Nokia's China chief has written an open letter over the company's failure to win a share of China Mobile's giant 5G tender.
Markus Borchert, CEO of Nokia Shanghai Bell, has also been forced to disown a letter apparently sent by Nokia to China Unicom.
China Mobile's 37.1 billion yuan (US$5.3 billion) tender, announced last week, was awarded overwhelmingly to Chinese vendors.
But while Ericsson picked up around 11% of the total, Nokia was unable to win a single piece of the tender.
In his open letter, published in the official People's Post & Telecommunications News, Borchert acknowledged "a great deal of news and comment about our company's failure" in the China Mobile tender.
He said Nokia "accepts and respects China Mobile's decision" but added: "We need to emphasize that we will continue to serve China Mobile unswervingly. Our strategy, with China Mobile as one of our most important partners, remains unchanged."
Borchert went on to say that another letter, written by NSB to China Unicom, "does not represent our position and attitude."
The unsigned letter, carrying the Nokia Shanghai Bell logo, was dated March 31.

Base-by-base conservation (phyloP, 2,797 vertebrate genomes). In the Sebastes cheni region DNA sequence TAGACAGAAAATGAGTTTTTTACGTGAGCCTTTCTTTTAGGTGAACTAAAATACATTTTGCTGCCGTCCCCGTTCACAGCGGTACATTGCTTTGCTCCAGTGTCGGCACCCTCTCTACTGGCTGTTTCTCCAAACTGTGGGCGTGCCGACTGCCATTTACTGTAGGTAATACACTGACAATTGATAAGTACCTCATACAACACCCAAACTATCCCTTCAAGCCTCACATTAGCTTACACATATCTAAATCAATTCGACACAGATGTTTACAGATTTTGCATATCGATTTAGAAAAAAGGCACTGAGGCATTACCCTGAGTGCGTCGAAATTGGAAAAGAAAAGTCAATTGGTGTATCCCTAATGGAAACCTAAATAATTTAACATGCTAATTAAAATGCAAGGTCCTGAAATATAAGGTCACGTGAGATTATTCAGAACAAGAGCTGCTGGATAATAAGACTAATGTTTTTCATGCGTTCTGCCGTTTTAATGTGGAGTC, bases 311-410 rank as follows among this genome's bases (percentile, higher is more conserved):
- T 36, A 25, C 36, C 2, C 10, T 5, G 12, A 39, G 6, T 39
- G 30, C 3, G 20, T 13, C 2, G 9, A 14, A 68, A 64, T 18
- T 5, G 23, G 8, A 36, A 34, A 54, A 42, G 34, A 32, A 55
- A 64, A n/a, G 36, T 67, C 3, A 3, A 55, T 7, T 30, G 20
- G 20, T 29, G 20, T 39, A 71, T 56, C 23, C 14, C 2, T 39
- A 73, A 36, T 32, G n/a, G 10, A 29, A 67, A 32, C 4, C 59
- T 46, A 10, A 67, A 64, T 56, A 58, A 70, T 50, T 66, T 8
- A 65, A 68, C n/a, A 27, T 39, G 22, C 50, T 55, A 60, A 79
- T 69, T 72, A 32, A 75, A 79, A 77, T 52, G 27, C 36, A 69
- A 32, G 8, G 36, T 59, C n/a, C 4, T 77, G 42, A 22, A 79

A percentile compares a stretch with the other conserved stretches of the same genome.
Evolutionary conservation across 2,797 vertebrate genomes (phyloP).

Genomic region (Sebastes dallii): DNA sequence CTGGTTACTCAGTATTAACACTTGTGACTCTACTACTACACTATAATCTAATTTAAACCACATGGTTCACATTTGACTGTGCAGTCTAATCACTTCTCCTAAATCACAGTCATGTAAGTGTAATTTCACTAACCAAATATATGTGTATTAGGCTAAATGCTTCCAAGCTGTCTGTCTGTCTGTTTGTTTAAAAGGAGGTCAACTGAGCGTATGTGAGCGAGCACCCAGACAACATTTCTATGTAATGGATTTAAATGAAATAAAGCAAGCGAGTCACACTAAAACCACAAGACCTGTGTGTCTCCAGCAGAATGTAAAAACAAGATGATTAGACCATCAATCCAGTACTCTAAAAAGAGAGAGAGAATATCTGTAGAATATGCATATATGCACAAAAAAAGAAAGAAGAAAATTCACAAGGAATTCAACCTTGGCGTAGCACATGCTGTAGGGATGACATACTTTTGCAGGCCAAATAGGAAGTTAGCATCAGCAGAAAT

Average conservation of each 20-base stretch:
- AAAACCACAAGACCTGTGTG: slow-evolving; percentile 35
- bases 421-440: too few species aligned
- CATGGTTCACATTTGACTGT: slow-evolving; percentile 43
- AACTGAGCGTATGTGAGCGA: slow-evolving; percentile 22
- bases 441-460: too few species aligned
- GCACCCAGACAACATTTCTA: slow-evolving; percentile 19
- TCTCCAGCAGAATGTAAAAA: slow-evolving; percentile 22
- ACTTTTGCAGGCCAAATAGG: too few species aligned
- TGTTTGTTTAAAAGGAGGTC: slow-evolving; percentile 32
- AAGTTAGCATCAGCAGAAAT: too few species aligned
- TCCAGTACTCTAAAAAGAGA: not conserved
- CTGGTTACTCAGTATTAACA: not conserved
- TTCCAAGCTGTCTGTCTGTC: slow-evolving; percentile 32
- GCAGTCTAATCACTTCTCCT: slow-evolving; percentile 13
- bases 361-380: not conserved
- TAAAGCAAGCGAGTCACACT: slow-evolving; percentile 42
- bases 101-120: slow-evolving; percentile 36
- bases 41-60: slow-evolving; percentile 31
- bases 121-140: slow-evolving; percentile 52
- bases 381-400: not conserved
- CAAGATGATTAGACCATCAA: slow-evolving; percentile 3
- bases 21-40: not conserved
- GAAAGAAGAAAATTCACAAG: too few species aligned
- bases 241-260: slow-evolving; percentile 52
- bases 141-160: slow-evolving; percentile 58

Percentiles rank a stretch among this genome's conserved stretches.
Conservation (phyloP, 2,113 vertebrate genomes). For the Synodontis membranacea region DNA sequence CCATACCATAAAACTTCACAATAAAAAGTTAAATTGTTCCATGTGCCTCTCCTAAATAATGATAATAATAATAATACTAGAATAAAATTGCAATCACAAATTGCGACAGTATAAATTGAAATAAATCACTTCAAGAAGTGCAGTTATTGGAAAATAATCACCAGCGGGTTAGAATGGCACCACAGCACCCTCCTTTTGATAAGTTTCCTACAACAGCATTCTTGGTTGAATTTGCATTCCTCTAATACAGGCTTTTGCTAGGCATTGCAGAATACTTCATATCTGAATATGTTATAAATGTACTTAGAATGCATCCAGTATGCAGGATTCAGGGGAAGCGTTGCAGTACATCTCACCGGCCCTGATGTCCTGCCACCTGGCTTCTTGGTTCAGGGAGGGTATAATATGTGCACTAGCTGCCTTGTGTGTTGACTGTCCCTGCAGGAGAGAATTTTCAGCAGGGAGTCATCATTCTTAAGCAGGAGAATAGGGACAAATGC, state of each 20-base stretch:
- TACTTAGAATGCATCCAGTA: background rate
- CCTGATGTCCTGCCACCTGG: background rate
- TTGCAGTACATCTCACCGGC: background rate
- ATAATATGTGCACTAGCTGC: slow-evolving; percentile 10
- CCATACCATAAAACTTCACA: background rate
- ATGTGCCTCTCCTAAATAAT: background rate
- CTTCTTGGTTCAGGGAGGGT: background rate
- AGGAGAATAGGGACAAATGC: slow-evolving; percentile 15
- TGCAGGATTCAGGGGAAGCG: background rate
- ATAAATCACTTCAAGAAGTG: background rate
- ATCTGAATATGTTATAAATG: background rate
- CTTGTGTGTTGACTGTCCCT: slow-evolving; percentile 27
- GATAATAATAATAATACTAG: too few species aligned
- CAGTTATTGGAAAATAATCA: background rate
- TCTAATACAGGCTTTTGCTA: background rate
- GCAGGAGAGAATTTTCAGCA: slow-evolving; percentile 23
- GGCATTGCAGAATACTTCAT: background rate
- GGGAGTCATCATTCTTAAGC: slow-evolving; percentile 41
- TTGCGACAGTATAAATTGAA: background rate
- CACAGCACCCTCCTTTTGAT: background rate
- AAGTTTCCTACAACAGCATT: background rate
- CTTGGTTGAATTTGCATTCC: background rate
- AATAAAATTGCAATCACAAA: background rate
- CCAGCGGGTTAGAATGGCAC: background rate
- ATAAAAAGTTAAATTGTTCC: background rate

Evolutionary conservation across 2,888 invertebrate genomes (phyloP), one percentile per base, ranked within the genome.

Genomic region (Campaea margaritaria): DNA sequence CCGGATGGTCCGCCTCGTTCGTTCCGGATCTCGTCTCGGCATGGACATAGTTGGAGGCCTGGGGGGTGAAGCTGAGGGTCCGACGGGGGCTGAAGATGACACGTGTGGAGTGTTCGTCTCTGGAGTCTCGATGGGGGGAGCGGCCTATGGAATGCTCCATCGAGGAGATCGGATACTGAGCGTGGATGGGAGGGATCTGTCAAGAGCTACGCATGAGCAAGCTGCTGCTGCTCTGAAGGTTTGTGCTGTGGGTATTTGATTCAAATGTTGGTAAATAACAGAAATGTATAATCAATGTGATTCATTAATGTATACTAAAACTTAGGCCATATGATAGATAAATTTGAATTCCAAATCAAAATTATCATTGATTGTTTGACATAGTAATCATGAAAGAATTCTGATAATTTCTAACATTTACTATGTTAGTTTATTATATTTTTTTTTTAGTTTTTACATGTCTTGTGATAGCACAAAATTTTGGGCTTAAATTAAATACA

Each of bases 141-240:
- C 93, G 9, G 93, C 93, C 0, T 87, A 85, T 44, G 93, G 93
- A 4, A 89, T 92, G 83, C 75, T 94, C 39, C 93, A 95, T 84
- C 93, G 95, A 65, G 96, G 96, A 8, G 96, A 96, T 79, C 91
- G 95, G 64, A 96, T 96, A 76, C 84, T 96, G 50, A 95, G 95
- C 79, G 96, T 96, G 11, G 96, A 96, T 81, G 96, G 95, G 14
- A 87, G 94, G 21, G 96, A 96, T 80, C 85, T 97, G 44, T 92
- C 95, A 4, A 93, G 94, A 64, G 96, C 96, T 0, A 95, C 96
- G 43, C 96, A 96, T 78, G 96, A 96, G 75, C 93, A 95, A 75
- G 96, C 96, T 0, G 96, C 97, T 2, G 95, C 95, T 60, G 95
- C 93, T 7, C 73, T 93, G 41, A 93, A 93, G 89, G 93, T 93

A company spokesperson said the letter was not authorized and the matter is under investigation.
In the letter, published by business newspaper Economic Observer on April 4, the writer blamed "drastic price cuts" for the company's "unexpected failure" to be shortlisted for any of the China Mobile contracts across 28 provinces.
With a China Unicom 5G tender now underway, the author urged the telco's leaders to take into account "the historical service performance of various vendors when formulating their procurement plans, [in order] to avoid low-cost and low-energy vendors gaining a large share, which will affect the long-term development of China Unicom's 5G business."
Economic Observer quoted local telecom industry analyst Xiang Ligang, who said Nokia had written the letter "to try to gain more opportunities" from Unicom.
Xiang said the gap between domestic and foreign vendors in market share had been growing since the 3G era, and was now about 4:1.
"Foreign vendors' products are not competitive," he said.
Nokia Shanghai Bell Co, which carried out all of Nokia's China business, is a 50:50 JV with Chinese government-owned China Huaxin. It was formed in 2017 after Nokia acquired Alcatel-Lucent.
The company made a €47 million ($51.1 million) loss in 2019 on 20% lower sales of €2.0 billion.
— Robert Clark, contributing editor, special to Light Reading